Traffic engineers aren’t always right, and sometimes their decisions are based on seriously faulty studies from decades ago. But even those decisions are backed up by something.

In Fairfax County, a proposed road diet on South Lakes Drive was not installed across the entire length of the road because county traffic engineers found that a lane reduction at a few intersections would lead to traffic delays that were longer than they found acceptable. It isn’t a totally satisfying result, but at least the county had data to point to for why it made the decision it did.

But that’s not the case with the projects on Seminary Road or Little Falls Parkway. There, it’s a blanket refusal to even acknowledge the facts. And it’s working. Officials chose options that both betray existing laws and policies for an option that isn’t supported by the data. It’s the “because I said so” argument applied to public policy.

Road diets are not a new concept. The Federal Highway Association’s use of road diets stretches back decades, and considers them a best practice. Fairfax County has been a on a tear, adding bike lanes to streets that were originally built for traffic volumes that never materialized. Similar diet projects in Wheaton and Silver Spring have proceeded, and they worked.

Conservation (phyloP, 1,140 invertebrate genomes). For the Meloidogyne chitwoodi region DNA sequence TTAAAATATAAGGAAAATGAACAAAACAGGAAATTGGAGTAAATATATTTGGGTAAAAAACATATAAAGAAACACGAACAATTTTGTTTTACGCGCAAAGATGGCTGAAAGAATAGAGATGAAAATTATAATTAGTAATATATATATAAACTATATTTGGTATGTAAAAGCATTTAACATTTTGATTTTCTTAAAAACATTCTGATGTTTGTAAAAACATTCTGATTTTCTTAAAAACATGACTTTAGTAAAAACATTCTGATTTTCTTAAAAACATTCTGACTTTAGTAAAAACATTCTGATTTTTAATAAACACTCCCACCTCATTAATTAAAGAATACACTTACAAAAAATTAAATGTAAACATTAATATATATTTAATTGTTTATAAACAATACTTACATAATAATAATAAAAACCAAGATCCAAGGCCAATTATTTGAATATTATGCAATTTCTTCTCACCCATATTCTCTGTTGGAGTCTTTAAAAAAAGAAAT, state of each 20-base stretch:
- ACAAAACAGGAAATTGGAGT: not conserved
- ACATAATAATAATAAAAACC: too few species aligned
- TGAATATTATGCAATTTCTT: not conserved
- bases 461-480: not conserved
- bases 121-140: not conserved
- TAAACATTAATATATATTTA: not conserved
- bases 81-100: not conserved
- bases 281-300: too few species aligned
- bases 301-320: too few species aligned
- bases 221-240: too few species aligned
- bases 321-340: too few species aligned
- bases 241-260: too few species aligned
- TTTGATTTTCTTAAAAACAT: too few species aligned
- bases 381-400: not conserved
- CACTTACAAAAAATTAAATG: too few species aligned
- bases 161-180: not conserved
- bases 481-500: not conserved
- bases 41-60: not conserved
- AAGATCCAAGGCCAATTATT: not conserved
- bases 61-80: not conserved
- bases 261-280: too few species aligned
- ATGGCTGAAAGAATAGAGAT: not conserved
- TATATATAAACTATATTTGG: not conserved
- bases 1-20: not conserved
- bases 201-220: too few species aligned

Road Diets. Not a new thing!

But that evidence doesn’t seem to matter. In Alexandria, residents only have to head less than a mile from Seminary Road to see the successful project at King Street. And at Little Falls Parkway, the road diet was already in effect as a temporary measure, and it was successful.

It’s not over until it’s over

There are still opportunities for Alexandria and Montgomery Counties to do the right thing. In Alexandria, city staff made the recommendation against a road diet, but the city’s Traffic and Parking Board will still have a chance to discuss the issue. It could stick to the facts, and not adopt the recommendation put forward by staff.

The process is more opaque in Montgomery County, but the elected county board can choose to step in. It’s the least they should do, not only for the obvious benefits that come with safer streets, but also to reassert that we don’t need to give into those with a post-truth mentality or groups that have decided that nothing matters except saying ‘no’.

If you want to weigh in on the Seminary Road project, you can attend Alexandria’s Traffic and Parking Board hearing on Monday, June 24 at 7 pm.